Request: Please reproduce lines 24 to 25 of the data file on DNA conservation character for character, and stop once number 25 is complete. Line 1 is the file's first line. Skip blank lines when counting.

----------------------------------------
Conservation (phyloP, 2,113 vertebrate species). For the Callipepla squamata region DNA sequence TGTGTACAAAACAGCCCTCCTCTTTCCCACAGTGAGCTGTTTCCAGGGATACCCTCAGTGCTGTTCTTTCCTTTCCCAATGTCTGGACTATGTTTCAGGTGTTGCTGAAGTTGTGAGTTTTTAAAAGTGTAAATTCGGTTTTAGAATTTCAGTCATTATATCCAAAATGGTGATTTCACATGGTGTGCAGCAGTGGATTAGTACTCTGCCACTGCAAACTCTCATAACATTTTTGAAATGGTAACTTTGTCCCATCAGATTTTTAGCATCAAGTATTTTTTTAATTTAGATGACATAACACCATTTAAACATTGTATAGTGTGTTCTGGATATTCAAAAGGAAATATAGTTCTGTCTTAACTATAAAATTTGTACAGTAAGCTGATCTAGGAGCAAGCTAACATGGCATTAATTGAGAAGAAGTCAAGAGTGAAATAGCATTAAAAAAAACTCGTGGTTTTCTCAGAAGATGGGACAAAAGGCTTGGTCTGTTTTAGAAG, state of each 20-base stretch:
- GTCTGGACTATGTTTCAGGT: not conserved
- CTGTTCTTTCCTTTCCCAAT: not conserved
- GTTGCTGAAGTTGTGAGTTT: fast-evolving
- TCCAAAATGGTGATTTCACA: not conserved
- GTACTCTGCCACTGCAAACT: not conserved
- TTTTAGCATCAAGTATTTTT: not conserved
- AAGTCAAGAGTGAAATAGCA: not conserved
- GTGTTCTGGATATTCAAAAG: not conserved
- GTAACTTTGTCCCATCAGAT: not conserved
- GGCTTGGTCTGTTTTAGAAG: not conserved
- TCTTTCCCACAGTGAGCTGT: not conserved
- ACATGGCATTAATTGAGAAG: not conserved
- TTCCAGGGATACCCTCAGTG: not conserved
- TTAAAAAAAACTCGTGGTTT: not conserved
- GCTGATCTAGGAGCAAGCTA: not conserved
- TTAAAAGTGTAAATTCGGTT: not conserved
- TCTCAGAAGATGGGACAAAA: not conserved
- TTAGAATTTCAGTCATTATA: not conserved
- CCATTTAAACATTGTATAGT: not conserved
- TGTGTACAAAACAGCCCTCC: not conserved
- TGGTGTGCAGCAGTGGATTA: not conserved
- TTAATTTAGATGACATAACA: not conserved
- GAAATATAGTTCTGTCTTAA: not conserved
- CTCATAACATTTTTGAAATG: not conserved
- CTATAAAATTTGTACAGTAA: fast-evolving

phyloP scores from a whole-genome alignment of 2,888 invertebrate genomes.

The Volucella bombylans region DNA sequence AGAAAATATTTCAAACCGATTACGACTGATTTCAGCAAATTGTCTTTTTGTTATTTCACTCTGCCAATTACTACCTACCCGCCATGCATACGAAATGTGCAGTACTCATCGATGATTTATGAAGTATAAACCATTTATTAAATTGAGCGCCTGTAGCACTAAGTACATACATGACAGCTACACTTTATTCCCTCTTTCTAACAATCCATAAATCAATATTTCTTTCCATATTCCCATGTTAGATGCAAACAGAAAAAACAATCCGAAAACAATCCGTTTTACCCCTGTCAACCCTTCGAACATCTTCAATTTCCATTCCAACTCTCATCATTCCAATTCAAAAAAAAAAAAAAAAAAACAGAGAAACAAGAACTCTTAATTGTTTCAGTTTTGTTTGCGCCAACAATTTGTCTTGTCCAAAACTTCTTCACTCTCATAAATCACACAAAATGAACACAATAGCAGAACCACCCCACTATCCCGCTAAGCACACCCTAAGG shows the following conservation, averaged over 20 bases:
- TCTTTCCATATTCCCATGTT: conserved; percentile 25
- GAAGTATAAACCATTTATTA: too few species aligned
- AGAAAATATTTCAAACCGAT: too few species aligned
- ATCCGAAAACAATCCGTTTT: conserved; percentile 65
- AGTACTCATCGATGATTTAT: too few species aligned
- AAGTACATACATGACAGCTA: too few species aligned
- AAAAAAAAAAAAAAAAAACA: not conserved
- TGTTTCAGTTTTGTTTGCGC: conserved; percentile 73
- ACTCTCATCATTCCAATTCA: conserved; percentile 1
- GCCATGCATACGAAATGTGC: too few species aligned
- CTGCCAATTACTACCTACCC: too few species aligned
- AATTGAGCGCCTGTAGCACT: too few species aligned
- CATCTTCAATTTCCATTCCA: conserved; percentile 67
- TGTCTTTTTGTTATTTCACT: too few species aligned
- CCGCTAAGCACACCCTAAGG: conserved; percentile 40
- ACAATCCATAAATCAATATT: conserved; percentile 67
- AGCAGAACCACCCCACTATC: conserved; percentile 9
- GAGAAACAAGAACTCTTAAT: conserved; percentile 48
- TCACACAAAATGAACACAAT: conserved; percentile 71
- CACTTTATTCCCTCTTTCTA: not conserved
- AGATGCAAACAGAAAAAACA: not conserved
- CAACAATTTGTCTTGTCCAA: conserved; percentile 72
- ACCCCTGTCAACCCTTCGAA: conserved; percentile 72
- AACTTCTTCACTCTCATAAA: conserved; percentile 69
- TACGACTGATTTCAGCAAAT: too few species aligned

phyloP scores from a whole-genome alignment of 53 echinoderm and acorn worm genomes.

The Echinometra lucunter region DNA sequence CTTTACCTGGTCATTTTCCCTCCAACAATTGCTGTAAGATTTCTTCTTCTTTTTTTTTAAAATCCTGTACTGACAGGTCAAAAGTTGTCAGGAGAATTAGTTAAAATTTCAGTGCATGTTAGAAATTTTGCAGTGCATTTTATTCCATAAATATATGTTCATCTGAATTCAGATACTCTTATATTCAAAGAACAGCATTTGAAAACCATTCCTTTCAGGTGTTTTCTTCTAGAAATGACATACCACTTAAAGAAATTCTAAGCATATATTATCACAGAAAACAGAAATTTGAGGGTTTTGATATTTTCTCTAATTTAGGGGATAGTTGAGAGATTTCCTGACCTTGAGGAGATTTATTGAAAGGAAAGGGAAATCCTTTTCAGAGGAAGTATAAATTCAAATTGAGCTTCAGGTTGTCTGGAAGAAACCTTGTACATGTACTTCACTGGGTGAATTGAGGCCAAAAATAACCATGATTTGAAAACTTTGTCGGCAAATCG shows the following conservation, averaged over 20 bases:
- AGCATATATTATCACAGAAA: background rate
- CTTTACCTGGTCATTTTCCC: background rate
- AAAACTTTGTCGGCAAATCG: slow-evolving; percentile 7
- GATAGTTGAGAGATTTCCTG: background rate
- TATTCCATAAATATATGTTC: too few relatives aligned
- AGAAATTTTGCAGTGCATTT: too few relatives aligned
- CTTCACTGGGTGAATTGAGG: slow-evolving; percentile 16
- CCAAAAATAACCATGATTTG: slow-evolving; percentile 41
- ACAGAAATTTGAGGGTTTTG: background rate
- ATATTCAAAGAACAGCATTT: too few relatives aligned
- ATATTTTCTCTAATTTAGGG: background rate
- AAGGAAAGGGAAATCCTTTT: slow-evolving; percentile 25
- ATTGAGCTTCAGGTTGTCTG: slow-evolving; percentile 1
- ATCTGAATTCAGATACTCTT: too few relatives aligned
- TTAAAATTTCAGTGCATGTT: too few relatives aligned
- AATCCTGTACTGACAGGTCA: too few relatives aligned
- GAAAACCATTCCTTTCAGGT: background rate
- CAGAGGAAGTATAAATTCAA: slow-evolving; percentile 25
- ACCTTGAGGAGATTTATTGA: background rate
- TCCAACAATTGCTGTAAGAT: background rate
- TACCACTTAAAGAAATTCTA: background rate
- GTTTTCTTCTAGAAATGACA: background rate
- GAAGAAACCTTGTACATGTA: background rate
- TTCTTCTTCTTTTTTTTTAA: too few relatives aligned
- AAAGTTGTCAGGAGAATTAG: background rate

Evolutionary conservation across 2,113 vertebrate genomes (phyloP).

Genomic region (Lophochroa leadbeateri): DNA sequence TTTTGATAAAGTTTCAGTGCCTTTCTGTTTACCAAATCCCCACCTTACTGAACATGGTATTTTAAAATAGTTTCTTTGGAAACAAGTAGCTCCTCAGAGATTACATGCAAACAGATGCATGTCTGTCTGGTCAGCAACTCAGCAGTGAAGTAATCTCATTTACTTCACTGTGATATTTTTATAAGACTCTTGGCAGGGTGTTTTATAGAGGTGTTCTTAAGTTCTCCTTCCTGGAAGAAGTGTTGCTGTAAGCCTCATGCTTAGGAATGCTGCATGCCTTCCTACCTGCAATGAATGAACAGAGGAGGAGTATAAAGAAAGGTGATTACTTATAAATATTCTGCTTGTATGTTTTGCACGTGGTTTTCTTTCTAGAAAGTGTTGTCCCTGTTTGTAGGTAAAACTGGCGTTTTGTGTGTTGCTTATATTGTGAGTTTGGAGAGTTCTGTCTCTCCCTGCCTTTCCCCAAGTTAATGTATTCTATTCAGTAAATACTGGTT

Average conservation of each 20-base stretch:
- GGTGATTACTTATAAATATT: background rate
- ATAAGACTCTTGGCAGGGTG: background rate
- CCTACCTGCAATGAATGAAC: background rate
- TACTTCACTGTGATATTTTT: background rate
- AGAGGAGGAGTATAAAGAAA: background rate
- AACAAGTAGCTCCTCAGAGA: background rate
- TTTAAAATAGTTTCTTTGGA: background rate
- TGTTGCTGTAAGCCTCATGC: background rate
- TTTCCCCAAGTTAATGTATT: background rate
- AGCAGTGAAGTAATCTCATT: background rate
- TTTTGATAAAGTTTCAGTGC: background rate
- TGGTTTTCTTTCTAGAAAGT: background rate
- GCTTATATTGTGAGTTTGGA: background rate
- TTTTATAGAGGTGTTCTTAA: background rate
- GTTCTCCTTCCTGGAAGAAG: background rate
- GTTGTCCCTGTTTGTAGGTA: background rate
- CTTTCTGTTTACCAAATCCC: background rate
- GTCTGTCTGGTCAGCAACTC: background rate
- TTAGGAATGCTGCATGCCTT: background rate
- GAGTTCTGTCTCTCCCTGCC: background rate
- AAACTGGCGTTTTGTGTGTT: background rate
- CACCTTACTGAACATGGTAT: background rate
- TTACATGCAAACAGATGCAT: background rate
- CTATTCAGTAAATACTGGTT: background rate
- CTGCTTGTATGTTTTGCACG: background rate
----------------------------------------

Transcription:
- GAAATATAGTTCTGTCTTAA: not conserved
- CTCATAACATTTTTGAAATG: not conserved